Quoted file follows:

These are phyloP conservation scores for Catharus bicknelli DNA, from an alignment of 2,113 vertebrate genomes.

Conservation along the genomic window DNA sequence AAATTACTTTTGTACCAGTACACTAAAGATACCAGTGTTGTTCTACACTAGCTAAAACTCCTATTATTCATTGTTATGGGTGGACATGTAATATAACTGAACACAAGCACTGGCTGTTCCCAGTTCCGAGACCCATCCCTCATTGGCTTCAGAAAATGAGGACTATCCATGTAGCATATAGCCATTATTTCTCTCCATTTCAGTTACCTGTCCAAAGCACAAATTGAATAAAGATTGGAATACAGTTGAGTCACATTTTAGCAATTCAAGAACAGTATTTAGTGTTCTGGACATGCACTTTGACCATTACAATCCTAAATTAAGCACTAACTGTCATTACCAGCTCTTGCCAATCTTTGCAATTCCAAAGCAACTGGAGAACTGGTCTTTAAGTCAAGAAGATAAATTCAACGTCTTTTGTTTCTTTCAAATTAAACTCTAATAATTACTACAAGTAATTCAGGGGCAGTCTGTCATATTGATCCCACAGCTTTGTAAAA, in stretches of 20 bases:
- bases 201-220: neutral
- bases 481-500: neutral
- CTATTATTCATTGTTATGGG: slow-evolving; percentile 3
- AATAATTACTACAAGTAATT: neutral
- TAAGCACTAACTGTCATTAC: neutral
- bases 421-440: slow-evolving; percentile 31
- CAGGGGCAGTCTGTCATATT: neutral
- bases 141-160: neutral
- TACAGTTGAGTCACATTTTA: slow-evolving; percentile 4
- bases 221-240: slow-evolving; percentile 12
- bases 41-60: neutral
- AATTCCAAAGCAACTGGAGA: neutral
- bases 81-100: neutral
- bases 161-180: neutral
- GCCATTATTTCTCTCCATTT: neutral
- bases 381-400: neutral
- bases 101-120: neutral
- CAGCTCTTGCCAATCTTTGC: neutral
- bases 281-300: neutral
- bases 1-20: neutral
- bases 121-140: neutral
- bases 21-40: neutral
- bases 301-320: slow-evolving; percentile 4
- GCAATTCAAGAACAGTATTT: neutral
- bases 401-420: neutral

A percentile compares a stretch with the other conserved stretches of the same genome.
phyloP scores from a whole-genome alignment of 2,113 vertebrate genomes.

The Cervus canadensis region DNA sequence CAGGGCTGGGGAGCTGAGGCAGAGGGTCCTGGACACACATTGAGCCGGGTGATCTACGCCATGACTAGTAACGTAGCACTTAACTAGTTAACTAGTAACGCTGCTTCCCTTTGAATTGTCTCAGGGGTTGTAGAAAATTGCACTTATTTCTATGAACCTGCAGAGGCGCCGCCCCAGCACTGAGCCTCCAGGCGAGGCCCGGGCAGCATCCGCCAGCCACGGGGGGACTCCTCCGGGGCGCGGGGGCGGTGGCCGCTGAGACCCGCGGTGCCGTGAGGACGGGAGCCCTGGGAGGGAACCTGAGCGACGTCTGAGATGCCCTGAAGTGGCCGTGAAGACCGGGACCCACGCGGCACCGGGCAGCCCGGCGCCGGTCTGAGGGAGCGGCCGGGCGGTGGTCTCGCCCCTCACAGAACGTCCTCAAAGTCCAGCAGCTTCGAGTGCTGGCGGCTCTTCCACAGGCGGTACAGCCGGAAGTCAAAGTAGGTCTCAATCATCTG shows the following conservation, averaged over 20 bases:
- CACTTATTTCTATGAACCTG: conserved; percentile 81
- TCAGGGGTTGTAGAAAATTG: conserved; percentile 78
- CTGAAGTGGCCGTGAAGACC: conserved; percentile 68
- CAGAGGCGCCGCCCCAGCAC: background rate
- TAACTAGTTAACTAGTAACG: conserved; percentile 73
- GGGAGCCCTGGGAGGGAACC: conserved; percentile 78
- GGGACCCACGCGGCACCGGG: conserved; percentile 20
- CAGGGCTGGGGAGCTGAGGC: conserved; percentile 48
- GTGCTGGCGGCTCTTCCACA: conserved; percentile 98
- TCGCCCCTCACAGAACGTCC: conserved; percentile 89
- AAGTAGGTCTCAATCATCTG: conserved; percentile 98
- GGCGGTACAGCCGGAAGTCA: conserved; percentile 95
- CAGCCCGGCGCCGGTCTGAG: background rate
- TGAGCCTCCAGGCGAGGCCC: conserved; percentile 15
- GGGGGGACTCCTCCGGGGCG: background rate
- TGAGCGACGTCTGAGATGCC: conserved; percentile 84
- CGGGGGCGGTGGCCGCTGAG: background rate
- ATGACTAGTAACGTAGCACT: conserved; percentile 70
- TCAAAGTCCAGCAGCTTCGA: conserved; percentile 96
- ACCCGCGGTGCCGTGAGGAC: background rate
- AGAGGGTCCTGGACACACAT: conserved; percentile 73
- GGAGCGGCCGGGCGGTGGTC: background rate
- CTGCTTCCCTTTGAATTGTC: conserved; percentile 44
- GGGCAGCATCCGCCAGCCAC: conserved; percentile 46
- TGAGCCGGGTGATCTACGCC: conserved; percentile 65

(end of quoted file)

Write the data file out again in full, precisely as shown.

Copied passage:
These are phyloP conservation scores for Catharus bicknelli DNA, from an alignment of 2,113 vertebrate genomes.

Conservation along the genomic window DNA sequence AAATTACTTTTGTACCAGTACACTAAAGATACCAGTGTTGTTCTACACTAGCTAAAACTCCTATTATTCATTGTTATGGGTGGACATGTAATATAACTGAACACAAGCACTGGCTGTTCCCAGTTCCGAGACCCATCCCTCATTGGCTTCAGAAAATGAGGACTATCCATGTAGCATATAGCCATTATTTCTCTCCATTTCAGTTACCTGTCCAAAGCACAAATTGAATAAAGATTGGAATACAGTTGAGTCACATTTTAGCAATTCAAGAACAGTATTTAGTGTTCTGGACATGCACTTTGACCATTACAATCCTAAATTAAGCACTAACTGTCATTACCAGCTCTTGCCAATCTTTGCAATTCCAAAGCAACTGGAGAACTGGTCTTTAAGTCAAGAAGATAAATTCAACGTCTTTTGTTTCTTTCAAATTAAACTCTAATAATTACTACAAGTAATTCAGGGGCAGTCTGTCATATTGATCCCACAGCTTTGTAAAA, in stretches of 20 bases:
- bases 201-220: neutral
- bases 481-500: neutral
- CTATTATTCATTGTTATGGG: slow-evolving; percentile 3
- AATAATTACTACAAGTAATT: neutral
- TAAGCACTAACTGTCATTAC: neutral
- bases 421-440: slow-evolving; percentile 31
- CAGGGGCAGTCTGTCATATT: neutral
- bases 141-160: neutral
- TACAGTTGAGTCACATTTTA: slow-evolving; percentile 4
- bases 221-240: slow-evolving; percentile 12
- bases 41-60: neutral
- AATTCCAAAGCAACTGGAGA: neutral
- bases 81-100: neutral
- bases 161-180: neutral
- GCCATTATTTCTCTCCATTT: neutral
- bases 381-400: neutral
- bases 101-120: neutral
- CAGCTCTTGCCAATCTTTGC: neutral
- bases 281-300: neutral
- bases 1-20: neutral
- bases 121-140: neutral
- bases 21-40: neutral
- bases 301-320: slow-evolving; percentile 4
- GCAATTCAAGAACAGTATTT: neutral
- bases 401-420: neutral

A percentile compares a stretch with the other conserved stretches of the same genome.
phyloP scores from a whole-genome alignment of 2,113 vertebrate genomes.

The Cervus canadensis region DNA sequence CAGGGCTGGGGAGCTGAGGCAGAGGGTCCTGGACACACATTGAGCCGGGTGATCTACGCCATGACTAGTAACGTAGCACTTAACTAGTTAACTAGTAACGCTGCTTCCCTTTGAATTGTCTCAGGGGTTGTAGAAAATTGCACTTATTTCTATGAACCTGCAGAGGCGCCGCCCCAGCACTGAGCCTCCAGGCGAGGCCCGGGCAGCATCCGCCAGCCACGGGGGGACTCCTCCGGGGCGCGGGGGCGGTGGCCGCTGAGACCCGCGGTGCCGTGAGGACGGGAGCCCTGGGAGGGAACCTGAGCGACGTCTGAGATGCCCTGAAGTGGCCGTGAAGACCGGGACCCACGCGGCACCGGGCAGCCCGGCGCCGGTCTGAGGGAGCGGCCGGGCGGTGGTCTCGCCCCTCACAGAACGTCCTCAAAGTCCAGCAGCTTCGAGTGCTGGCGGCTCTTCCACAGGCGGTACAGCCGGAAGTCAAAGTAGGTCTCAATCATCTG shows the following conservation, averaged over 20 bases:
- CACTTATTTCTATGAACCTG: conserved; percentile 81
- TCAGGGGTTGTAGAAAATTG: conserved; percentile 78
- CTGAAGTGGCCGTGAAGACC: conserved; percentile 68
- CAGAGGCGCCGCCCCAGCAC: background rate
- TAACTAGTTAACTAGTAACG: conserved; percentile 73
- GGGAGCCCTGGGAGGGAACC: conserved; percentile 78
- GGGACCCACGCGGCACCGGG: conserved; percentile 20
- CAGGGCTGGGGAGCTGAGGC: conserved; percentile 48
- GTGCTGGCGGCTCTTCCACA: conserved; percentile 98
- TCGCCCCTCACAGAACGTCC: conserved; percentile 89
- AAGTAGGTCTCAATCATCTG: conserved; percentile 98
- GGCGGTACAGCCGGAAGTCA: conserved; percentile 95
- CAGCCCGGCGCCGGTCTGAG: background rate
- TGAGCCTCCAGGCGAGGCCC: conserved; percentile 15
- GGGGGGACTCCTCCGGGGCG: background rate
- TGAGCGACGTCTGAGATGCC: conserved; percentile 84
- CGGGGGCGGTGGCCGCTGAG: background rate
- ATGACTAGTAACGTAGCACT: conserved; percentile 70
- TCAAAGTCCAGCAGCTTCGA: conserved; percentile 96
- ACCCGCGGTGCCGTGAGGAC: background rate
- AGAGGGTCCTGGACACACAT: conserved; percentile 73
- GGAGCGGCCGGGCGGTGGTC: background rate
- CTGCTTCCCTTTGAATTGTC: conserved; percentile 44
- GGGCAGCATCCGCCAGCCAC: conserved; percentile 46
- TGAGCCGGGTGATCTACGCC: conserved; percentile 65